With February being National Heart Health Month, I want to focus on heart disease and healthy heart lifestyle changes. Heart disease is the leading cause of death of America, but you can decrease your risk with a few lifestyle changes.
There are many Americans who could take preventative measures against heart disease by eating healthier, exercising more, and not smoking. This article discusses three simple steps that will lower your risk for heart disease.
Eating better is a very broad term, so what exactly does that mean? As a registered dietitian, I will provide you with the correct evidenced based information that will help you lead a healthier life. Focusing on 4 main food groups will help you gain control of your diet: whole grains, vegetables, fruits, and protein.
Whole grains are grains that contain the vitamins, fiber and nutrients your body needs. These include oats, whole grain breads, brown rice, whole grain pasta, and whole grain cereals. To make sure you are choosing the correct items at the store, the words “whole grain” should be listed as the first ingredient on the packaging.
Fruit and vegetables are self-explainable but are a huge part of a balanced and healthy diet. Ensure you are choosing more non-starchy vegetables like broccoli, cauliflower, lettuces, asparagus, celery, tomatoes over starchy vegetables like corn, potatoes, and peas.
Protein is an important aspect to any healthy diet, but it is important to understand what proteins are healthier than others. Healthy proteins are those with minimal fat, no skin, and are grilled, sauteed, or baked. Unhealthier proteins are those that are fried, have skin, and have visible fat. When shopping in the store, make sure you are getting poultry above 90% fat free.
Exercise is also a very general term and there are many conflicting recommendations on the internet making it confusing to create a good activity plan. The American Heart Association recommends getting at least 150 minutes per week of moderate-intensity aerobic activity, or 75 minutes per week of vigorous aerobic activity, or a combination of both, preferably spread throughout the week. The idea is to move more, even light intensity activity can offset some of the risks of being sedentary. Adding moderate to high intensity muscle strengthening activity, such as resistance or weight training, on at least 2 days per week will help increase lean body mass, which can lead to improved health and heart outcomes.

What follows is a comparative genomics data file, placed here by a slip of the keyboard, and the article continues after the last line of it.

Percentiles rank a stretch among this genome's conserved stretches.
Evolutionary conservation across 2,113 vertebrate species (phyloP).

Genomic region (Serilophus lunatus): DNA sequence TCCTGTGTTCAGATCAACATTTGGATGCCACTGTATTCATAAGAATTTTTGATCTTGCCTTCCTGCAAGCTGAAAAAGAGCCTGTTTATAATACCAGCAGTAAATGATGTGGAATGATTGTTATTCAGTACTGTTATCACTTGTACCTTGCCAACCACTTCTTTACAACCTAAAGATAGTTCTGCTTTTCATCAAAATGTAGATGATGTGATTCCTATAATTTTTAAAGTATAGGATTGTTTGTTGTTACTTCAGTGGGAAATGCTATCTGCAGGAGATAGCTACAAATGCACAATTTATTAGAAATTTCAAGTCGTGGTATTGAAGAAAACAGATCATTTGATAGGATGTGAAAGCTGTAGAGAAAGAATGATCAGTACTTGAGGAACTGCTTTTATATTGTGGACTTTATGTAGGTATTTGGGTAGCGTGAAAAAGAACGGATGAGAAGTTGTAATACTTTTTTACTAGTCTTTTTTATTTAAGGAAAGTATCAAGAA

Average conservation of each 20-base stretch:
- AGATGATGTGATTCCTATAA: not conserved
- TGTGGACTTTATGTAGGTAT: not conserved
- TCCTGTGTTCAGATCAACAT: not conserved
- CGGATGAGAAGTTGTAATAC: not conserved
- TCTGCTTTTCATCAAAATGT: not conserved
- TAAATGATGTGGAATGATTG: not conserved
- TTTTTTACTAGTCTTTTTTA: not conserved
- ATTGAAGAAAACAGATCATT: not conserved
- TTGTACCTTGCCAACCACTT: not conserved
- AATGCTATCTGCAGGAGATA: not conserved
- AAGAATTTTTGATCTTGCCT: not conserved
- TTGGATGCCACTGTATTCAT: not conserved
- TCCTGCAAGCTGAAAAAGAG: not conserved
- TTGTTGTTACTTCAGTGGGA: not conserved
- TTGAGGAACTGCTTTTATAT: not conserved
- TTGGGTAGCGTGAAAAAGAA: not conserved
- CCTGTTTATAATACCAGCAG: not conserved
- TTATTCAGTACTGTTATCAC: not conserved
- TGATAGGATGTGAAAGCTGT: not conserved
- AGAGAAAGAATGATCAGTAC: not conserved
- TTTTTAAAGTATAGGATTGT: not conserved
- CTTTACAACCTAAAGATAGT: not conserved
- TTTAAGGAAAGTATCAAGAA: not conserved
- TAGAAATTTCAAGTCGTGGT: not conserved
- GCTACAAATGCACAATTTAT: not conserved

Smoking is one of the leading causes of heart disease and quitting smoking can dramatically reduce your risk for heart disease. There are many options and resources that can help you quit smoking if you need to. You can reach out to a smoking specialist, your primary care physician, enroll in a personalized plan, or getting medicinal or drug assisted help. Diet and exercise are also a huge aspect to quitting smoking. By focusing on eating healthier, and exercising more, you are doing your body a favor and taking the focus of smoking.
In alternative, take a Heart Health Supplement, such as CardioSupport, which is a clinically formulated supplement made entirely of natural components. It has scientifically confirmed qualities that work synergistically to protect your cardiovascular system from damage.
You'll notice that enhanced blood circulation results in increased energy levels, while lowering stress protein levels results in decreased susceptibility to depression.
While this guide is not a complete guide to health, it focuses on the key components to a healthier lifestyle. Other factors include mental health, going to your primary care doctor and getting treatment as needed, get vaccinated yearly, sleep, and drinking more water. Many of these topics have been discussed in other blog posts, so if you are interested, please visit our other blogs here.